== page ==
Neighbor analyzer 130 receives the status and state information 160 from the network topology 115 and processes this information to determine the location of the failure. As a result of applying one or more of address analyzer 145, interface analyzer 140, node analyzer 135 and neighbor analyzer 130, events 155 are generated that are useable by event manager 120. Event manager 120 processes events 155 to determine if an element is accessible(165), inaccessible(170), unknown (173), or another event (175) has occurred such as a predefined failure. An element is one or a node, interface, address, connection, and transmission media. An element is defined to be inaccessible if there is no response from an SNMP or ICMP type command or an element of a node is inoperative. An element is defined to be accessible if it responds to an SNMP or ICMP type command.
It is noted that the components of
One application of the output of analyzer 105 is a representation of the reachability of the nodes of the network 125, as indicated by a health parameter. For example, for a given fault, the network 125 may be partitioned into a Normal area, a Fault area, and a Far-From-Fault area:
Normal Area: The area of the network near the manager 100 where all the devices are operational and can be accessed via ICMP or SNMP. This area could be large (multiple hops).
Fault Area: This area includes nodes that contain a fault or are directly connected to a device downstream from the network manager 100 that contains a fault.
Far-From-Fault Area: This corresponds to devices that are downstream from the fault. That is, if you traverse a path from the network manager 100 to these devices, you will pass through the Normal Area and then the Fault Area and finally devices in the Far-From_Fault Area.
The analyzer 105 handles each of these areas differently:
Normal Area: These devices are up and responding. The status should be Normal or accessible for nodes. In addition, this area should be accessible for interfaces, and addresses with regard to the fault being analyzed. An alarm may have been output if the device was in the fault area and the fault has been fixed.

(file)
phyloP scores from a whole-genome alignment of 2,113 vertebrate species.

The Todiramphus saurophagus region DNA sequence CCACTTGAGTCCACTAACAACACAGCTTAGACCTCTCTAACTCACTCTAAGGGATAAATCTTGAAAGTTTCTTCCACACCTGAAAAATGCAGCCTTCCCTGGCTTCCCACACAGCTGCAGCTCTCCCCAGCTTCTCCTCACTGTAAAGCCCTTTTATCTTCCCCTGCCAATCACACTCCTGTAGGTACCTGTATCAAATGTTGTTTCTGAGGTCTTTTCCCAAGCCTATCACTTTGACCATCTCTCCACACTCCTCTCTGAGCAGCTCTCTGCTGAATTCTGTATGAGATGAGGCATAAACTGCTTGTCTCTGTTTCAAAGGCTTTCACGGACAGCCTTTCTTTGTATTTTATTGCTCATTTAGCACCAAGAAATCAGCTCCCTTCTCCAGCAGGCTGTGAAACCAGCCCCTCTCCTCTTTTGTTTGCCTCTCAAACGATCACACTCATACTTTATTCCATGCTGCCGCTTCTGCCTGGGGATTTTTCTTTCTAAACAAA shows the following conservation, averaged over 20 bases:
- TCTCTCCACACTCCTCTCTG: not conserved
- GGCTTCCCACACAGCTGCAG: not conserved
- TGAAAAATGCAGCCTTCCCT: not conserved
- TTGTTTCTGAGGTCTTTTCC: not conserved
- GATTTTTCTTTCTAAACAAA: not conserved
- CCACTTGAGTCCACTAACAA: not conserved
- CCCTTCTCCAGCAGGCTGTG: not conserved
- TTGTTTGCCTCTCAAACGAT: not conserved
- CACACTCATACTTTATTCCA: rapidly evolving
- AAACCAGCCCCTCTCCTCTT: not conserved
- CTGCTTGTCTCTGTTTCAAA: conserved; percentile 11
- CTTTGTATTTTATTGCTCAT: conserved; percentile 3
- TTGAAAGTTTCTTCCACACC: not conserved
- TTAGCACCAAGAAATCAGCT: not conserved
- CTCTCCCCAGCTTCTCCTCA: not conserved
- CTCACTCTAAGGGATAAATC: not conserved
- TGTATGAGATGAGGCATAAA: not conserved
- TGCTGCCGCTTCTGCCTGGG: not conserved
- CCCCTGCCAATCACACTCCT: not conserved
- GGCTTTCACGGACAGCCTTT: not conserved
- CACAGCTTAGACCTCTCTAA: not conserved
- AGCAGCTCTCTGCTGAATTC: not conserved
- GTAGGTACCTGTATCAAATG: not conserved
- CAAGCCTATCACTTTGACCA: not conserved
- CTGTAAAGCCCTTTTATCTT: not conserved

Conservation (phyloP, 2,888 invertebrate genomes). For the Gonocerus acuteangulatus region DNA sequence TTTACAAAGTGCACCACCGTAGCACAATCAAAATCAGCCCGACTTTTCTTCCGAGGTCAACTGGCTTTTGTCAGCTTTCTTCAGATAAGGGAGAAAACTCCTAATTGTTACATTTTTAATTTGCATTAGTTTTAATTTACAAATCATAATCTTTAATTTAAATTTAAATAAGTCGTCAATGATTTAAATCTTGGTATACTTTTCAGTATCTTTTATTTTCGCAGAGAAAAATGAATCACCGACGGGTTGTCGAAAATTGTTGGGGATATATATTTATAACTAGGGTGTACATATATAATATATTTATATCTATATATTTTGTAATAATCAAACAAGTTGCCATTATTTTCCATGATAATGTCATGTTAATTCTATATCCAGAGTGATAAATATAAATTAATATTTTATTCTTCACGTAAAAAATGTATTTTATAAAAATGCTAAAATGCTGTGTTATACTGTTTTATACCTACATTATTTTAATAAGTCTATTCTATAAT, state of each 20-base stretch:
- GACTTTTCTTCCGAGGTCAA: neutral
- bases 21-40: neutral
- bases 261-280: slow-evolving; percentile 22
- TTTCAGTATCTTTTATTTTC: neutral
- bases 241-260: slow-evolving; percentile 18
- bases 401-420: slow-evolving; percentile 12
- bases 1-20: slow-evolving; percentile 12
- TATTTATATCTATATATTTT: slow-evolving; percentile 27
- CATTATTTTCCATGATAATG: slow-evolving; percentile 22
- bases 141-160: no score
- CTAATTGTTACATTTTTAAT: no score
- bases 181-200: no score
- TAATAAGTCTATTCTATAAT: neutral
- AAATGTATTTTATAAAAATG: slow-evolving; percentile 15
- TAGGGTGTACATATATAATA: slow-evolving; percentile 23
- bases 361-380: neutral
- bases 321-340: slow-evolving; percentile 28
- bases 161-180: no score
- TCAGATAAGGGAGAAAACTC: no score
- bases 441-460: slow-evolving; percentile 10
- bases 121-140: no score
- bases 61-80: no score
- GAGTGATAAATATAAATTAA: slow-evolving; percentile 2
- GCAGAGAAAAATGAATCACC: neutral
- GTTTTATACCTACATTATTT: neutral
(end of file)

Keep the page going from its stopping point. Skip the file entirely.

Fault Area: The analyzer 105 attempts to determine the largest container object that can be considered faulty and marks the status of this container DOWN and emits an alarm for this object. For example, if an interface fails but the node is up, then the analyzer 105 will emit an INTERFACE_DOWN alarm for the interface but no alarm for the node.
Similarly, if the result of the analysis performed by analyzer 105 determines that the node is inaccessible and responsible, it will emit an NODE_DOWN alarm for the node. Objects contained by the node (i.e. interfaces and/or addresses) will be considered secondary failures and brought to status UNKNOWN in the network topology and an INTERFACE_UNREACHABLE or ADDRESS_UNREACHABLE alarm will be emitted as appropriate.
Similarly, an interface in the network topology may or may not contain one or more addresses. If an interface status goes Down or Unreachable, all contained addresses (that are polled) will change status to Unknown and an ADDRESS_UNKNOWN alarm to be emitted.
In certain embodiments, an alarm name containing the term “DOWN” implies primary failure (e.g. NODE_DOWN). An alarm name containing the term “UNREACHABLE” implies secondary failure (e.g. NODE_UNREACHABLE). That is, objects that are experiencing a secondary failure are failing because of a primary failure object. Alarms for secondary failures are not directly visible in an alarm browser of the network manager 100.
Far-From-Fault Area: Since this area consists of nodes that are not faulty but are impacted by the fault, no alarm is emitted but the status is set to UNKNOWN so that a network manager interface shows the impact. Inhibiting alarm generation in this area eliminates clutter in the network manager 100 for devices that are not broken and inhibiting alarm generation is operable to greatly improve the performance of the alarm system. For example, if a fault caused 1,000 nodes to be inaccessible, the result of neighbor analysis might generate 10 alarms for the Fault Area and change status for 10,000 objects in the Far-From-Fault Area. That is, 10 alarms might be generated for each of the inaccessible nodes (One for the node, one for each interface and one for each address). By not generating the corresponding 10,000 alarms in the Far-From-Fault Area, we keep 10,000 alarms from slowing inaccessible the network manager 100.
When the analyzer 105 observes that a node does not respond to any poll, it uses the neighbor analyzer 130 to determine if the node is in the Fault Area or the Far-From-Fault Area. To do this, the neighbor analyzer 130 examines the health of all the nodes that the node connects to. That is, the neighbor analyzer 130 checks the health of all the immediate neighbor nodes. If all the neighbor nodes are inaccessible, then the node is in the Far-From-Fault Area.
The above discussion may be summarized with reference to